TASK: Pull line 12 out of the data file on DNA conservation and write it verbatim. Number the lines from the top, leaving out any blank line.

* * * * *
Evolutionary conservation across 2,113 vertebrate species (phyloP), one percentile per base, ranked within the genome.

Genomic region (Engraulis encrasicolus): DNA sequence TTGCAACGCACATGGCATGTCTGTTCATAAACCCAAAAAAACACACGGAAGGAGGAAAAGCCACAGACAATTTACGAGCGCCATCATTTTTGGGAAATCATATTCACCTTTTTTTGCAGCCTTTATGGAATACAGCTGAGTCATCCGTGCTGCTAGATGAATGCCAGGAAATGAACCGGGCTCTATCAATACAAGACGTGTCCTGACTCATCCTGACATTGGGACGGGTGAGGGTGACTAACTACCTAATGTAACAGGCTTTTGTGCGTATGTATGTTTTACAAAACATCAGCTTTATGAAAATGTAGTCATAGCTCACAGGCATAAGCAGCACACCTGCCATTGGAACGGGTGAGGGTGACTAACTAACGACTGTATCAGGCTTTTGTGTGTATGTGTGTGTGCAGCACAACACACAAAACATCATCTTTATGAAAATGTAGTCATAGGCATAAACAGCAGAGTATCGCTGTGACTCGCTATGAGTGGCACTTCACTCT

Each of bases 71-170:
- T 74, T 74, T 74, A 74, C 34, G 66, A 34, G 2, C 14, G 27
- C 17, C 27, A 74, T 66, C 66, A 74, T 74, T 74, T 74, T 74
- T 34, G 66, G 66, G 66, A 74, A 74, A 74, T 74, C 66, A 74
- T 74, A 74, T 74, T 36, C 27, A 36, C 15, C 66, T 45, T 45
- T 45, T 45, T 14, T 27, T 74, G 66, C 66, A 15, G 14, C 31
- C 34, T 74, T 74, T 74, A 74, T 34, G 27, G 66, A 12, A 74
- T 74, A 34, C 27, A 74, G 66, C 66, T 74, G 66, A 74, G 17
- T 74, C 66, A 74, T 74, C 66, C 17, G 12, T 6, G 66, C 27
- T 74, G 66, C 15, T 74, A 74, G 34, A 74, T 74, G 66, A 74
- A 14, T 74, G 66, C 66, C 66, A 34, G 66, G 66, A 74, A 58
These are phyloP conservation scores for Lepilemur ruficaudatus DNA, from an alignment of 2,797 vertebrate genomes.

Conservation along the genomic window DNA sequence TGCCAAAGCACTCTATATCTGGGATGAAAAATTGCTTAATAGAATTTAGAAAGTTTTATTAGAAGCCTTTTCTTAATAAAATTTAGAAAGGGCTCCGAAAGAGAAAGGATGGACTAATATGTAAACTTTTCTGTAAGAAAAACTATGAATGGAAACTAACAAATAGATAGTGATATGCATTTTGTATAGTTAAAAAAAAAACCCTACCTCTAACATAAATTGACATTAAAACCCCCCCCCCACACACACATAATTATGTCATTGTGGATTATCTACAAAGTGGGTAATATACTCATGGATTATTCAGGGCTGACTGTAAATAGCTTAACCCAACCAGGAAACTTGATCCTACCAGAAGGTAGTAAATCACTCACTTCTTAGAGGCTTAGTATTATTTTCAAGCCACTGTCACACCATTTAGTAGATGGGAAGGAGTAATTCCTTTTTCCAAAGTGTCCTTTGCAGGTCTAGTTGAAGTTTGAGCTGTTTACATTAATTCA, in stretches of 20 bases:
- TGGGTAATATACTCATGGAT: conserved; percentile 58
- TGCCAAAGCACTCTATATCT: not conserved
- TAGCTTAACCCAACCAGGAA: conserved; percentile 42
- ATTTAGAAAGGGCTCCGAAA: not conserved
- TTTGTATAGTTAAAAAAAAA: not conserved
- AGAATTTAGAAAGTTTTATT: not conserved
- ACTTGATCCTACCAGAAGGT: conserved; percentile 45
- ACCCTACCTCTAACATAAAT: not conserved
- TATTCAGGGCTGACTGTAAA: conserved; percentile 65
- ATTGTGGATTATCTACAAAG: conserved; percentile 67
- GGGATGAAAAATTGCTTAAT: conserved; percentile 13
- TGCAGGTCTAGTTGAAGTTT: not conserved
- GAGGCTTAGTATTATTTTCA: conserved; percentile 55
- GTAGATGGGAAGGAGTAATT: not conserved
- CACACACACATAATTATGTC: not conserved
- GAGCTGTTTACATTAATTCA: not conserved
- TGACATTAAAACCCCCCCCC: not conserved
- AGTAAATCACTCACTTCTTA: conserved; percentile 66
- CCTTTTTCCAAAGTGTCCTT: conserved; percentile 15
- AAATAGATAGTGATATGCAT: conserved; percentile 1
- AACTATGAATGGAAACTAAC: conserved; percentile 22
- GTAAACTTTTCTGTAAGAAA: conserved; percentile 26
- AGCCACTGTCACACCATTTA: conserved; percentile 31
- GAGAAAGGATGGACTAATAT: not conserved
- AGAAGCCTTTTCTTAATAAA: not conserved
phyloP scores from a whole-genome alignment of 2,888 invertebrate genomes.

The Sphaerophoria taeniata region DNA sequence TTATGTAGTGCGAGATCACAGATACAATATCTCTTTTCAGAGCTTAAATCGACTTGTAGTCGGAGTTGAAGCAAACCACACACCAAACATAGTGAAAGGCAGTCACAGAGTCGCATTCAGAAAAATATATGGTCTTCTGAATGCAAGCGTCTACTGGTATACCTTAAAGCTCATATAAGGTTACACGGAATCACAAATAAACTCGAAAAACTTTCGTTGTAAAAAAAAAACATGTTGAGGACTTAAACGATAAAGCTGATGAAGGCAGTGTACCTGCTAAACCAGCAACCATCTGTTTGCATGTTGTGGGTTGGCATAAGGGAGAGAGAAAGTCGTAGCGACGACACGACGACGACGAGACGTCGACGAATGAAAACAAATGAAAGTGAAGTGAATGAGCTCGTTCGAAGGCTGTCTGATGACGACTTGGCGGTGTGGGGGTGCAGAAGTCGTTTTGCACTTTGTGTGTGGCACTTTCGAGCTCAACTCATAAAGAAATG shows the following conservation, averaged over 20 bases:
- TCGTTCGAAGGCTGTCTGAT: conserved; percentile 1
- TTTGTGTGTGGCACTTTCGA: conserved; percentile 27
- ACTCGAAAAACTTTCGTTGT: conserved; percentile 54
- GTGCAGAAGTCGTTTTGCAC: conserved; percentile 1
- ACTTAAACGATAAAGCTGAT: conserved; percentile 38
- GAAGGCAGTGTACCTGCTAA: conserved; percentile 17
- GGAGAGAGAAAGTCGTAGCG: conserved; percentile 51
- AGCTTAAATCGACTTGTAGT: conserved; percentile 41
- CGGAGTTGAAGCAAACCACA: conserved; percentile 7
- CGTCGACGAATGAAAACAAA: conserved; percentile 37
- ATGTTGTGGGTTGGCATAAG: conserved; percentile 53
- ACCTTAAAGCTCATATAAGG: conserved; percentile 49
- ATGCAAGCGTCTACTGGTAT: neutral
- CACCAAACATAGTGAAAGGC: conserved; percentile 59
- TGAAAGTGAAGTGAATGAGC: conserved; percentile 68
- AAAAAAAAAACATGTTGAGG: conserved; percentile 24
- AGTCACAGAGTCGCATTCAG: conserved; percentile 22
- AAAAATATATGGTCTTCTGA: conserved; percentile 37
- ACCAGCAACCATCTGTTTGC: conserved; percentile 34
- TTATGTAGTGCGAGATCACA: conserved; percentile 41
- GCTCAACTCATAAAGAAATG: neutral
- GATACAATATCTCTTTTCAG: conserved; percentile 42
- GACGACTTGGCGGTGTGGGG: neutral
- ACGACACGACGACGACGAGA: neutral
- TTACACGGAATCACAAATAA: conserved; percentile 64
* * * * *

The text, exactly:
- T 74, G 66, C 15, T 74, A 74, G 34, A 74, T 74, G 66, A 74